US court: Wedding photographers protected by compelled speech law
Do people who provide services for weddings, such as photographers and bakers, have to provide them for same-sex weddings as well under equality law?
It’s a question that keeps coming up, as business owners follow their consciences in refusing to provide services for same-sex ceremonies.
Now, a federal district court in the US has ruled that a photographer cannot be forced to photograph or blog about same-sex weddings.
Chelsey Nelson, a wedding photographer based in Louisville, Kentucky, took legal action against Louisville-Jefferson County Metro Government to seek protection from a city law requiring her to promote same-sex weddings.
The city’s ‘Fairness Ordinance’ was introduced in 1999 after a campaign by LGBT advocacy group the Fairness Campaign.
Although the law predates same-sex marriage, it is generally accepted that it implies such a requirement, though the city of Louisville argued it had never threatened to force Nelson to photograph same-sex weddings.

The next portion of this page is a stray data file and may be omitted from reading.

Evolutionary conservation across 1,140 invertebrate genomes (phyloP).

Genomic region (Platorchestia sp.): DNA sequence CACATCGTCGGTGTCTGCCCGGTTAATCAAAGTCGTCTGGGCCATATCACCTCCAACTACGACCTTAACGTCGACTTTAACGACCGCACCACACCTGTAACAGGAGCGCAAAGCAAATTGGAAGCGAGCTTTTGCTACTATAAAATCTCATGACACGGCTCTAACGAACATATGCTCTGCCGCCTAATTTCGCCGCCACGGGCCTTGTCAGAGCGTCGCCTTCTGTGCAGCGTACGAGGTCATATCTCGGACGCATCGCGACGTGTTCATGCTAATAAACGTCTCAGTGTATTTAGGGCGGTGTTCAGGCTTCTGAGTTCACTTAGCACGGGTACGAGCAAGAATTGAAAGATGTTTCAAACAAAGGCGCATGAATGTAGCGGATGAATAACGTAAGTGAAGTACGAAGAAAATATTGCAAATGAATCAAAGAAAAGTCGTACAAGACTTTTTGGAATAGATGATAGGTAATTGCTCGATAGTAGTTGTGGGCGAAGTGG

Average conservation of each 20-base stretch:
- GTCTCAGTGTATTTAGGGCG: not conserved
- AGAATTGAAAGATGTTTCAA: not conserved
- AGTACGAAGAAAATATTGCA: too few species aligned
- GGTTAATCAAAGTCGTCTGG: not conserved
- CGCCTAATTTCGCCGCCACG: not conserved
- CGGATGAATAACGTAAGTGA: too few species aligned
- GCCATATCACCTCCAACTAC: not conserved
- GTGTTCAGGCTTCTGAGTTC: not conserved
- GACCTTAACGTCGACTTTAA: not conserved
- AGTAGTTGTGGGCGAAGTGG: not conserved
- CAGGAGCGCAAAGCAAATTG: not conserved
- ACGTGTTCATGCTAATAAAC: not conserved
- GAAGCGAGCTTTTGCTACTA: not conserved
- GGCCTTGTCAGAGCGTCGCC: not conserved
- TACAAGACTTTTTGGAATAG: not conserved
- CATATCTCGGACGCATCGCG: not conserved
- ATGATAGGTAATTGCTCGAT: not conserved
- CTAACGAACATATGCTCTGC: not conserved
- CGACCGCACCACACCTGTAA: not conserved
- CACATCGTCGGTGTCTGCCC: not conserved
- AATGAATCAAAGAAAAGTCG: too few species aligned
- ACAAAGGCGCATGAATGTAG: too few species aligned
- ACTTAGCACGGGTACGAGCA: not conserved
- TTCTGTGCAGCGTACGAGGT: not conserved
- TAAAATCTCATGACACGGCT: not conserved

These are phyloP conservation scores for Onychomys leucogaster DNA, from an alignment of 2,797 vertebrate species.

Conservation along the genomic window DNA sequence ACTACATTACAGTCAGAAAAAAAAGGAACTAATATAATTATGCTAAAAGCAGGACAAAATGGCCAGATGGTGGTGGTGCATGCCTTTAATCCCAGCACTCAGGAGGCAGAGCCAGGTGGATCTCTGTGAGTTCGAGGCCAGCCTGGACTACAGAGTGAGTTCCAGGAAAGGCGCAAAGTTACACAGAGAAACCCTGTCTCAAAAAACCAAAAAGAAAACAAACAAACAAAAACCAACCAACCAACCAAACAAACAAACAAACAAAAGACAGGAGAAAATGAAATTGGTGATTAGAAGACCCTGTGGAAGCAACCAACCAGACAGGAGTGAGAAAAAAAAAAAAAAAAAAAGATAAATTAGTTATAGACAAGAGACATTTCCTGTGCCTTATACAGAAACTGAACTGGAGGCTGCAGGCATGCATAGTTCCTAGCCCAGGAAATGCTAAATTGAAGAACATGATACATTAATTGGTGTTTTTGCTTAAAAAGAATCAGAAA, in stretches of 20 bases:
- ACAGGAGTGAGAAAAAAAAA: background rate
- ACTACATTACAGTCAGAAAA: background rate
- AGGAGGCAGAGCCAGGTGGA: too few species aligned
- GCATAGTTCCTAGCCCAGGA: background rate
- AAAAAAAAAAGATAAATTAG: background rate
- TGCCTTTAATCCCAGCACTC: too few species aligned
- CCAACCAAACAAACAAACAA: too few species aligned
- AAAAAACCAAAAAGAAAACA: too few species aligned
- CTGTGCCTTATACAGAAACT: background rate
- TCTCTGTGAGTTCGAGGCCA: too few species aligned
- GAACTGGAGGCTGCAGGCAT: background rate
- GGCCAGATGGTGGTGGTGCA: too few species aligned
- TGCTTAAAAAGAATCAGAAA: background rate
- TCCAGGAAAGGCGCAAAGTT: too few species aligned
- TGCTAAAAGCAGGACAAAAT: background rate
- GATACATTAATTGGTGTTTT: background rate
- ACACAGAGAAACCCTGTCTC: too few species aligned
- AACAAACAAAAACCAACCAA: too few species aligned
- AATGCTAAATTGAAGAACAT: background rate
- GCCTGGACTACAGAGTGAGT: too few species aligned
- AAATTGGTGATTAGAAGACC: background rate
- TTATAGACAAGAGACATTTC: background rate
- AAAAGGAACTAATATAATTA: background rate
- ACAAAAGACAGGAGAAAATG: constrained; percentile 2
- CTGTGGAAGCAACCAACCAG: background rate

However, Nelson said her business had suffered because of the law, saying she was afraid to market openly in case she was fined.
The court has now sided with Nelson, ruling that the ‘Fairness Ordinance’ cannot compel her to promote same-sex weddings, express messages which are “inconsistent” with her beliefs in real marriage, or prevent her from publicly explaining her stance.
District Judge Benjamin Beaton stated that the “Constitution does not permit governments to promote their perceptions of fairness by extinguishing or conditioning the free expression of opposing perceptions of the common good”.
He added: “The Supreme Court, like Orwell, has long recognised the risk that compelled speech may ‘turn the writer, and every other kind of artist as well, into a minor official, working on themes handed down from above’.”
This new ruling, undergirding the freedom to publicly dissent from support for same-sex marriage, follows a string of similar rulings in the US. These include a 2019 Arizona decision that artists cannot be forced to make same-sex wedding invitations and a 2018 Supreme Court ruling protecting baker Jack Phillips from being forced to make a cake (though the Court is yet to address the general principle).
Ashers Baking Company in the UK won a landmark court victory in 2018 protecting against forced expression in the provision of services.